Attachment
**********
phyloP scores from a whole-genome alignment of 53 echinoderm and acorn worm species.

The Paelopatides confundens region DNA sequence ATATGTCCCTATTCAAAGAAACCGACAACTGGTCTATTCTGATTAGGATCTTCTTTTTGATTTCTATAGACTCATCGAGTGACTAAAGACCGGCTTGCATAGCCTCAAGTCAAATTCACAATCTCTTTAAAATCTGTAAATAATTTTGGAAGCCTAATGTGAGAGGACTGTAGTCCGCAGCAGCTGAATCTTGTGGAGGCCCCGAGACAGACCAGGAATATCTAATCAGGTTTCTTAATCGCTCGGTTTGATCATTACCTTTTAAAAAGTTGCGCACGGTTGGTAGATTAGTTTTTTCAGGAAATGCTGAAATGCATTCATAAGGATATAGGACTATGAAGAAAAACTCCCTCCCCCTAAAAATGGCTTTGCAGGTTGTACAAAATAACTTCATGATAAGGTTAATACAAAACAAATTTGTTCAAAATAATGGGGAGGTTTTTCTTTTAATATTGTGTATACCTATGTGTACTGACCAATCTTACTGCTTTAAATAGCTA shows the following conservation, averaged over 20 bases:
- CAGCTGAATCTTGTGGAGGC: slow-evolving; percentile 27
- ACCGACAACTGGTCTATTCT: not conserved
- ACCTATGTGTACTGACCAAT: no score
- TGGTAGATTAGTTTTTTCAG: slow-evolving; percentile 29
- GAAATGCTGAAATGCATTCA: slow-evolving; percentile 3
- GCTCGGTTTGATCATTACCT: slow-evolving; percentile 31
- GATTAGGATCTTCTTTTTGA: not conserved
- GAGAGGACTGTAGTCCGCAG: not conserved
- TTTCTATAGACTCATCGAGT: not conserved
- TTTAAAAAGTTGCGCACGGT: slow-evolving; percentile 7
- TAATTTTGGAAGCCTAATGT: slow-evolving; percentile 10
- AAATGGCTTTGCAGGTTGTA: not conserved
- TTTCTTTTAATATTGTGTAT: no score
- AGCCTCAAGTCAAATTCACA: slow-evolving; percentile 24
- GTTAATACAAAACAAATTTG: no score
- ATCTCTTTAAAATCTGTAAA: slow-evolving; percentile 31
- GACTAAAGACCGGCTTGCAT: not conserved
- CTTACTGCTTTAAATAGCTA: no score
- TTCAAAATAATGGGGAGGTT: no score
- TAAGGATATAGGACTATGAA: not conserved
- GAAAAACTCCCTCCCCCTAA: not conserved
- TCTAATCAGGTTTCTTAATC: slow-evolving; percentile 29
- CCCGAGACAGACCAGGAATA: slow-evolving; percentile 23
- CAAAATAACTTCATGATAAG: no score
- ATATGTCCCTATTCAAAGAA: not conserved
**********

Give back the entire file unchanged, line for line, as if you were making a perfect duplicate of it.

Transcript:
phyloP scores from a whole-genome alignment of 53 echinoderm and acorn worm species.

The Paelopatides confundens region DNA sequence ATATGTCCCTATTCAAAGAAACCGACAACTGGTCTATTCTGATTAGGATCTTCTTTTTGATTTCTATAGACTCATCGAGTGACTAAAGACCGGCTTGCATAGCCTCAAGTCAAATTCACAATCTCTTTAAAATCTGTAAATAATTTTGGAAGCCTAATGTGAGAGGACTGTAGTCCGCAGCAGCTGAATCTTGTGGAGGCCCCGAGACAGACCAGGAATATCTAATCAGGTTTCTTAATCGCTCGGTTTGATCATTACCTTTTAAAAAGTTGCGCACGGTTGGTAGATTAGTTTTTTCAGGAAATGCTGAAATGCATTCATAAGGATATAGGACTATGAAGAAAAACTCCCTCCCCCTAAAAATGGCTTTGCAGGTTGTACAAAATAACTTCATGATAAGGTTAATACAAAACAAATTTGTTCAAAATAATGGGGAGGTTTTTCTTTTAATATTGTGTATACCTATGTGTACTGACCAATCTTACTGCTTTAAATAGCTA shows the following conservation, averaged over 20 bases:
- CAGCTGAATCTTGTGGAGGC: slow-evolving; percentile 27
- ACCGACAACTGGTCTATTCT: not conserved
- ACCTATGTGTACTGACCAAT: no score
- TGGTAGATTAGTTTTTTCAG: slow-evolving; percentile 29
- GAAATGCTGAAATGCATTCA: slow-evolving; percentile 3
- GCTCGGTTTGATCATTACCT: slow-evolving; percentile 31
- GATTAGGATCTTCTTTTTGA: not conserved
- GAGAGGACTGTAGTCCGCAG: not conserved
- TTTCTATAGACTCATCGAGT: not conserved
- TTTAAAAAGTTGCGCACGGT: slow-evolving; percentile 7
- TAATTTTGGAAGCCTAATGT: slow-evolving; percentile 10
- AAATGGCTTTGCAGGTTGTA: not conserved
- TTTCTTTTAATATTGTGTAT: no score
- AGCCTCAAGTCAAATTCACA: slow-evolving; percentile 24
- GTTAATACAAAACAAATTTG: no score
- ATCTCTTTAAAATCTGTAAA: slow-evolving; percentile 31
- GACTAAAGACCGGCTTGCAT: not conserved
- CTTACTGCTTTAAATAGCTA: no score
- TTCAAAATAATGGGGAGGTT: no score
- TAAGGATATAGGACTATGAA: not conserved
- GAAAAACTCCCTCCCCCTAA: not conserved
- TCTAATCAGGTTTCTTAATC: slow-evolving; percentile 29
- CCCGAGACAGACCAGGAATA: slow-evolving; percentile 23
- CAAAATAACTTCATGATAAG: no score
- ATATGTCCCTATTCAAAGAA: not conserved